Front Page Titles (by Subject) 3: The Psychological Presuppositions of Socialism - Socialism: An Economic and Sociological Analysis
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3: The Psychological Presuppositions of Socialism - Ludwig von Mises, Socialism: An Economic and Sociological Analysis 
Socialism: An Economic and Sociological Analysis, trans. J. Kahane, Foreword by F.A. Hayek (Indianapolis: Liberty Fund, 1981).
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The Psychological Presuppositions of Socialism
According to Marxism, the proletariat in capitalist society necessarily think socialistically. But why is this the case? It is easy to see why the socialist idea could not arise before there was large scale enterprise in industry, transport, and mining. As long as one could conceive of redistributing the actual physical property of the wealthy, it occurred to no one to devise any other way of securing equality of income. Only when the development of the division of labour had created large scale enterprise, unmistakably indivisible, did it become necessary to invoke the socialistic way of achieving equality. But although this explains why in the capitalist system there can no longer be any question of “dividing up,” it by no means explains why the policy of the proletariat must be Socialism.
In our day we take it for granted that the workman must think and act socialistically. But we arrive at this conclusion only by assuming that the socialist order of society is either the form of social life most advantageous to the proletariat or, at least, that the proletariat thinks it so. The first alternative has already been discussed in these pages. In view of the undoubted fact that Socialism, though it counts numerous supporters in other classes, is most widespread amongst the workers, there remains only the question why the worker, because of the position he occupies, tends to be the more receptive to the socialist ideology.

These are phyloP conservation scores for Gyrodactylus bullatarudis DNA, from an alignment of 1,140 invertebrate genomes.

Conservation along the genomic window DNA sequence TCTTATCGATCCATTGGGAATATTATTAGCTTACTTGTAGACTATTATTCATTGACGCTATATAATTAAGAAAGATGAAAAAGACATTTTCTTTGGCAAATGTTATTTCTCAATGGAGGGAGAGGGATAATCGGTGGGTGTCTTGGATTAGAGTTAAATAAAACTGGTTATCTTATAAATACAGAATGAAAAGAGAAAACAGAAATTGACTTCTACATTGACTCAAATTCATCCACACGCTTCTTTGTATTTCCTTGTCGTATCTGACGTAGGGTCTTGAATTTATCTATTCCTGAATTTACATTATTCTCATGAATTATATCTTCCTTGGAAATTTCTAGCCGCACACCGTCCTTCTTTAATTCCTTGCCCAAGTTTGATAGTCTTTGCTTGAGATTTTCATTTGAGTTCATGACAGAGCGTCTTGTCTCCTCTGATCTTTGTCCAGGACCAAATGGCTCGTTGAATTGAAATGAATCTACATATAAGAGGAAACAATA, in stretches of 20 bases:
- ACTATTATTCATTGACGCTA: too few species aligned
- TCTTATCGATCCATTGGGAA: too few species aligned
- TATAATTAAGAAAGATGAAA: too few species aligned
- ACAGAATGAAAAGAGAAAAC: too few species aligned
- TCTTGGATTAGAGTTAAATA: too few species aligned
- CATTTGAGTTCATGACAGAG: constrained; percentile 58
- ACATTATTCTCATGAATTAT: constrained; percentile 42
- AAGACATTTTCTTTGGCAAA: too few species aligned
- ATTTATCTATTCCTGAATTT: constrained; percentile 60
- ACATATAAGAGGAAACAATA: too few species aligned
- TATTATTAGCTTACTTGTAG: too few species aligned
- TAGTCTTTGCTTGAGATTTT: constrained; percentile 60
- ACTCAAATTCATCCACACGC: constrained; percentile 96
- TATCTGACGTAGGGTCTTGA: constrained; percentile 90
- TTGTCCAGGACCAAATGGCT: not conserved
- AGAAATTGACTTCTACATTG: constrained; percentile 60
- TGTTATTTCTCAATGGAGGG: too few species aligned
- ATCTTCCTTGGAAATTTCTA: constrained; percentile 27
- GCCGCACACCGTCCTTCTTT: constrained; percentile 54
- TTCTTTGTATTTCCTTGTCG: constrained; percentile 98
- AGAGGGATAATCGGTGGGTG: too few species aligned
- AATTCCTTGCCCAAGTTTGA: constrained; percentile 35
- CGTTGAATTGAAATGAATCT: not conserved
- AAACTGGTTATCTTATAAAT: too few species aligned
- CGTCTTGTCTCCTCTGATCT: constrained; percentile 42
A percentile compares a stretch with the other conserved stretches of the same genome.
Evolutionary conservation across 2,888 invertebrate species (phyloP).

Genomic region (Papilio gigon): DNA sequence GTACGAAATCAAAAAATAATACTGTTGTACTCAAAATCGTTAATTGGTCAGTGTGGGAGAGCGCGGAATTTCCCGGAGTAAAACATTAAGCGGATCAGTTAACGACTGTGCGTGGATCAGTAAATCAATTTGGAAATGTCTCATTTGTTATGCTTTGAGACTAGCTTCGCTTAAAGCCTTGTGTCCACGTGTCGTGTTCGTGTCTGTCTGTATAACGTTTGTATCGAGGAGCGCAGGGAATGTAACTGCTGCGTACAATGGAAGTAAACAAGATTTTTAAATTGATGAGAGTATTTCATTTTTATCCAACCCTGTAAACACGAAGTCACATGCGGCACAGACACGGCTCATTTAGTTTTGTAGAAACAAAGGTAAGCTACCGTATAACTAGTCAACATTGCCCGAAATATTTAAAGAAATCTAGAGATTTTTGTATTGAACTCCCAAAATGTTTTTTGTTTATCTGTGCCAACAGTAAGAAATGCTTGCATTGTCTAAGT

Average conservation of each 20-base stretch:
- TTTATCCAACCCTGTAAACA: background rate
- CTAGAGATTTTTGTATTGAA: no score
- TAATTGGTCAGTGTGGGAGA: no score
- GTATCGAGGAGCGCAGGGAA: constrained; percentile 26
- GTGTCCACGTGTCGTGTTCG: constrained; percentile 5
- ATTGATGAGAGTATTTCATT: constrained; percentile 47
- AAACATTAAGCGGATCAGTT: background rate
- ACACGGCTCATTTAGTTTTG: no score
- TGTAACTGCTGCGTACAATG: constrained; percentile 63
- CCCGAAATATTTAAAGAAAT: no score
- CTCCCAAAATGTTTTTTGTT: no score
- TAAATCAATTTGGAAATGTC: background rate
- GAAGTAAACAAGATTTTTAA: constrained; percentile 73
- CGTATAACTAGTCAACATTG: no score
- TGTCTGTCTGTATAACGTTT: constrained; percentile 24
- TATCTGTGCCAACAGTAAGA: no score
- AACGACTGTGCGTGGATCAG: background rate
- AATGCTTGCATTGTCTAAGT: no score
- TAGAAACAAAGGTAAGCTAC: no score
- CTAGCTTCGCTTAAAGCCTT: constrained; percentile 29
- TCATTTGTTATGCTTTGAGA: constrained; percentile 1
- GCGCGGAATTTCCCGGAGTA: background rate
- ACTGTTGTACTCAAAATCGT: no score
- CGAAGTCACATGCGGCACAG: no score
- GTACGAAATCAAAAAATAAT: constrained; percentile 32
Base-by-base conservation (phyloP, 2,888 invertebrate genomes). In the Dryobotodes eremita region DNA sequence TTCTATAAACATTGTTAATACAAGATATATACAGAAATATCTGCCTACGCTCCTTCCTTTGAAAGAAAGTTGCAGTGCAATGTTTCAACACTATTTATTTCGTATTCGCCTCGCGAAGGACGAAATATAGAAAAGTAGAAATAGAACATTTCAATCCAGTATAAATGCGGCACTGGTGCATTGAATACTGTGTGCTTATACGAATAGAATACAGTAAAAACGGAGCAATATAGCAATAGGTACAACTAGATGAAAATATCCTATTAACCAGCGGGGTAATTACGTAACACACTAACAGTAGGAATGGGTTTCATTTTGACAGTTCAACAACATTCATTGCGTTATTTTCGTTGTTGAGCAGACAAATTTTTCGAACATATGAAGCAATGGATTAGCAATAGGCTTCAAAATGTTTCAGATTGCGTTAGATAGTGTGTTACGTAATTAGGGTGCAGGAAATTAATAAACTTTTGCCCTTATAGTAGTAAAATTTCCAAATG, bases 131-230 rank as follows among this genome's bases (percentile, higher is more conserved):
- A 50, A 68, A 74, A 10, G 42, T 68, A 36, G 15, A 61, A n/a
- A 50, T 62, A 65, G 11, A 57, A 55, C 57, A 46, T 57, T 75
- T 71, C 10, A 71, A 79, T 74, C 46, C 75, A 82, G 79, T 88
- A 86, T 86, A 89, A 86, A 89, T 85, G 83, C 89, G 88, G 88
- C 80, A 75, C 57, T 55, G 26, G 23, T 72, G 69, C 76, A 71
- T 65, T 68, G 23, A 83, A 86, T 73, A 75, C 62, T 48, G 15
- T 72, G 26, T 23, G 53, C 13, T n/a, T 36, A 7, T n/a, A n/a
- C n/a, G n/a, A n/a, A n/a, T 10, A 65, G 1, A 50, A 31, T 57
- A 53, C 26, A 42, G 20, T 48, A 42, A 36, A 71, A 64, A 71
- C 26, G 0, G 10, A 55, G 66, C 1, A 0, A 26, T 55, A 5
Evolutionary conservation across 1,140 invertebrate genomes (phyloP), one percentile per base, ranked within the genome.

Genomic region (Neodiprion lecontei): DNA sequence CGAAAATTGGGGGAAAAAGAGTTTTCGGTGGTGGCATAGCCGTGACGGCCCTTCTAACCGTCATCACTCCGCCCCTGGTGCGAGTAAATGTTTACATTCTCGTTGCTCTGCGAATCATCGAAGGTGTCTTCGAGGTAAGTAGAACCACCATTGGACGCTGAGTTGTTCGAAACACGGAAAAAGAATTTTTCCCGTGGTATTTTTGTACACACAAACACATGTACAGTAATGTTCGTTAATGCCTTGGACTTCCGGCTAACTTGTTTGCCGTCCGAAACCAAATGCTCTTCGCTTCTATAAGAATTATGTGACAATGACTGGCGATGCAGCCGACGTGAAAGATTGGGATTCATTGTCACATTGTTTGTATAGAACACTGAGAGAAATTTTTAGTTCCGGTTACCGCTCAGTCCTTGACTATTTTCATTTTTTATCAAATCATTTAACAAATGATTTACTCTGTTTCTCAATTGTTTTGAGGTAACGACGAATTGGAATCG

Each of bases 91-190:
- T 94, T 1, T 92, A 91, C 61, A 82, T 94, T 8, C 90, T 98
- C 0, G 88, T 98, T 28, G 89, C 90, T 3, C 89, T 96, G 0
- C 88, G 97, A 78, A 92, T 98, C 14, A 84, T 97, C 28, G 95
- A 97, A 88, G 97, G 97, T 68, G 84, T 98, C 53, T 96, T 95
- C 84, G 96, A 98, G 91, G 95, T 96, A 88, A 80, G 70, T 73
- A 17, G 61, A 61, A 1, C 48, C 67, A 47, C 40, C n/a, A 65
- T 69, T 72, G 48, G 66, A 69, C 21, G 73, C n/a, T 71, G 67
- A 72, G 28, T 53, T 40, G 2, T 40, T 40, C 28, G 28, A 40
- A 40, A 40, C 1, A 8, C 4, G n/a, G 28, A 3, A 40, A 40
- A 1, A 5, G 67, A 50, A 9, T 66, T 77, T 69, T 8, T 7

The demagogic flattering of the socialist parties praises the worker of modern Capitalism as a being distinguished by every excellency of mind and character. A sober and less biased study might perhaps arrive at a very different opinion. But this kind of inquiry may safely be left to the party hacks of the various movements. For knowledge of social conditions in general and the sociology of the party system in particular it is quite valueless. Our problem is simply to discover why the worker’s position in production should incline him to the view that the socialist method of production is not only possible in principle, but that it would be more rational than the capitalist method.
The answer is not difficult. The workman in the large or medium scale capitalist enterprise sees and knows nothing of the connections uniting the individual parts of the work to the economic system as a whole. His horizon as worker and producer does not extend beyond the process which is his task. He holds that he alone is a productive member of society, and thinks that everyone, engineer and overseer equally well as entrepreneur, who does not, like himself, stand at the machine or carry loads, is a parasite. Even the bank clerk believes that he alone is actively productive in banking, that he earns the profit of the undertaking, and that the manager who concludes transactions is a superfluity, easily replaceable without loss. Now from where he stands, the worker cannot see how things hang together. He might find out by means of hard thinking and the aid of books, never from the facts of his own working environment. Just as the average man can only conclude from the facts of daily experience that the earth stands still and the sun moves from east to west, so the worker, judging by his own experience can never arrive at a true knowledge of the nature and functioning of economic life.
But when the socialist ideology comes to this economically ignorant man and shouts:
is it any wonder if, dizzy with dreams of power, he follows this invitation? Socialism is the expression of the principle of violence crying from the workers’ soul, just as Imperialism is the principle of violence speaking from the soul of the official and the soldier.
The masses incline towards Socialism, not because it really tends to their interests but because they believe that it does so.
The Concentration of Capital and the Formation of Monopolies as Preliminary Steps to Socialism